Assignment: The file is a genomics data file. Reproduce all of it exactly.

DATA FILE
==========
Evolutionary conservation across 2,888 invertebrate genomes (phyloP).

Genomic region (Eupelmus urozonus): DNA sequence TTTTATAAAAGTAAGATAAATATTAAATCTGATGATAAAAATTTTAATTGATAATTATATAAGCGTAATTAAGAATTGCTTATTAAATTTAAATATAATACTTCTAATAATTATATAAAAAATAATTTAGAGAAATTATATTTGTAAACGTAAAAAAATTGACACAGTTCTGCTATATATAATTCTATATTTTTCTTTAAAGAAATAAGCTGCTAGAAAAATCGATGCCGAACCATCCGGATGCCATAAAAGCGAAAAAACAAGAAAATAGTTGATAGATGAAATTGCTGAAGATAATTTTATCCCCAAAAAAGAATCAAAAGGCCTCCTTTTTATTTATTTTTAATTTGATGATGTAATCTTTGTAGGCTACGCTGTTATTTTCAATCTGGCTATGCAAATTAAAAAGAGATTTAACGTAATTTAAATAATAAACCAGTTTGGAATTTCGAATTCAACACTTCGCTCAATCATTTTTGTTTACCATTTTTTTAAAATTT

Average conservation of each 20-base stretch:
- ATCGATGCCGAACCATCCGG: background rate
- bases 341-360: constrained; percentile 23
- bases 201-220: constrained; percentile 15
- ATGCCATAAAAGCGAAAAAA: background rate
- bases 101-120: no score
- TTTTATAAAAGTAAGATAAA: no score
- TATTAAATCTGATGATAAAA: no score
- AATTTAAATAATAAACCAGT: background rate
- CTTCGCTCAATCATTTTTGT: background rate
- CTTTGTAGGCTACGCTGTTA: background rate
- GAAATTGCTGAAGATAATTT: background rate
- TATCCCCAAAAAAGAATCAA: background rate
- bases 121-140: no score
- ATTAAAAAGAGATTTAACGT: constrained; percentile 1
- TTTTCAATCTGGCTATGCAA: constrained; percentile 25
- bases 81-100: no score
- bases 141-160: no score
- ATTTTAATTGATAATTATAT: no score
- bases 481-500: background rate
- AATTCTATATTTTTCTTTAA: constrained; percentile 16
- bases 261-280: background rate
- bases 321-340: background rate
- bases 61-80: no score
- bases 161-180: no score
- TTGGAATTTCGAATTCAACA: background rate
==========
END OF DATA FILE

Evolutionary conservation across 2,888 invertebrate genomes (phyloP).

Genomic region (Eupelmus urozonus): DNA sequence TTTTATAAAAGTAAGATAAATATTAAATCTGATGATAAAAATTTTAATTGATAATTATATAAGCGTAATTAAGAATTGCTTATTAAATTTAAATATAATACTTCTAATAATTATATAAAAAATAATTTAGAGAAATTATATTTGTAAACGTAAAAAAATTGACACAGTTCTGCTATATATAATTCTATATTTTTCTTTAAAGAAATAAGCTGCTAGAAAAATCGATGCCGAACCATCCGGATGCCATAAAAGCGAAAAAACAAGAAAATAGTTGATAGATGAAATTGCTGAAGATAATTTTATCCCCAAAAAAGAATCAAAAGGCCTCCTTTTTATTTATTTTTAATTTGATGATGTAATCTTTGTAGGCTACGCTGTTATTTTCAATCTGGCTATGCAAATTAAAAAGAGATTTAACGTAATTTAAATAATAAACCAGTTTGGAATTTCGAATTCAACACTTCGCTCAATCATTTTTGTTTACCATTTTTTTAAAATTT

Average conservation of each 20-base stretch:
- ATCGATGCCGAACCATCCGG: background rate
- bases 341-360: constrained; percentile 23
- bases 201-220: constrained; percentile 15
- ATGCCATAAAAGCGAAAAAA: background rate
- bases 101-120: no score
- TTTTATAAAAGTAAGATAAA: no score
- TATTAAATCTGATGATAAAA: no score
- AATTTAAATAATAAACCAGT: background rate
- CTTCGCTCAATCATTTTTGT: background rate
- CTTTGTAGGCTACGCTGTTA: background rate
- GAAATTGCTGAAGATAATTT: background rate
- TATCCCCAAAAAAGAATCAA: background rate
- bases 121-140: no score
- ATTAAAAAGAGATTTAACGT: constrained; percentile 1
- TTTTCAATCTGGCTATGCAA: constrained; percentile 25
- bases 81-100: no score
- bases 141-160: no score
- ATTTTAATTGATAATTATAT: no score
- bases 481-500: background rate
- AATTCTATATTTTTCTTTAA: constrained; percentile 16
- bases 261-280: background rate
- bases 321-340: background rate
- bases 61-80: no score
- bases 161-180: no score
- TTGGAATTTCGAATTCAACA: background rate